This publication features works by Farah Al Qasimi made between 2017 and 2021 and accompanies the solo exhibition of the same name at the Art Gallery of Western Australia.
Both the book and the exhibition take their title from Al Qasimi’s 2021 photograph “Star Machine,” in which the artist portrays herself lying on a sofa in a room covered in projected stars, as a way of escaping the monotony of a two-week Covid quarantine. The photograph, like the other works included in the book, showcases the ways in which Qasimi layers fictions and realities and uses the camera as a tool to relate between the different worlds we inhabit—individual, collective, meatworld-based, social media-intervened, real, shared, imagined, or personal.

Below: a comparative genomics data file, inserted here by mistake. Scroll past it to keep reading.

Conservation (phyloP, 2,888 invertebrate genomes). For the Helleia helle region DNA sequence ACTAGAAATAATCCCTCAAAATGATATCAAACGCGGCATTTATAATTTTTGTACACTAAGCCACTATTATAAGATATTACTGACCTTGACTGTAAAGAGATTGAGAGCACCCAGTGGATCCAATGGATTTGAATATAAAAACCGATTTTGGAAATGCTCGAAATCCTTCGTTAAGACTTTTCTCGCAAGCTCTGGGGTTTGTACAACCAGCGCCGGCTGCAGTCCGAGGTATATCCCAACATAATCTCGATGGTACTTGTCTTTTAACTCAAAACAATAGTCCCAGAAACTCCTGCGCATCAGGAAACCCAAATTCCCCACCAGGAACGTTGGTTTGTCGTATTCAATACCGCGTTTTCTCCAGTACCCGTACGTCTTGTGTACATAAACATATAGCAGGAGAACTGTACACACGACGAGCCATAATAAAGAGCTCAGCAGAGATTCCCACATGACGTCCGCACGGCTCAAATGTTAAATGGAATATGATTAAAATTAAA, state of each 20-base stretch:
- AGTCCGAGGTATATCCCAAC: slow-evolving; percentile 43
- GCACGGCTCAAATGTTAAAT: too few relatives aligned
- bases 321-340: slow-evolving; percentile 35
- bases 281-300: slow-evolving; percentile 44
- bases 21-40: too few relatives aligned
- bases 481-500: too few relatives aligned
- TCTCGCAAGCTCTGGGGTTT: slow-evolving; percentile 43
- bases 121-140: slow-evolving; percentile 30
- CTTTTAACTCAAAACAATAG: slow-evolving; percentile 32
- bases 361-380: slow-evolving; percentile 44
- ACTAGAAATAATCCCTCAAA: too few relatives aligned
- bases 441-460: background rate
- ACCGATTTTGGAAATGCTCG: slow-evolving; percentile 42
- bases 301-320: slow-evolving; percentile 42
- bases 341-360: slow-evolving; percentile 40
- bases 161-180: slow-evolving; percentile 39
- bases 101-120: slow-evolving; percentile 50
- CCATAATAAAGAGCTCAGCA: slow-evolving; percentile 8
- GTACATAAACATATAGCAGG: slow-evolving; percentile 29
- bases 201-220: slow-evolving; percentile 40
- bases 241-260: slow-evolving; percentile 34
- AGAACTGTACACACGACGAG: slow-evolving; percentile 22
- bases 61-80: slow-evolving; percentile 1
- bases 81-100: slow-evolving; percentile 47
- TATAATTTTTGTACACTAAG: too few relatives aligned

“Al Qasimi’s work is characterised by her sophisticated use of light; specifically deploying transparency, opacity, radiance, and reflection to confound the eye and scramble space. Her compositions are often shallow, with no single focal point, and with a superfluity of texture, colour, and shine pushing up against the surface of the image …
To wit, Al Qasimi makes her critical position regarding colonial scopic regimes clear in a tongue-in-cheek photograph of a butcher shop. A brightly lit, refrigerate display of carcasses is visible through a store window; above it, and below the fully functioning two-word Arabic signage, only ‘perspective’ glows green. The punchline is in the title: ‘Perspective Butcher Shop’ (2022).”
― from Murtaza Vali’s afterword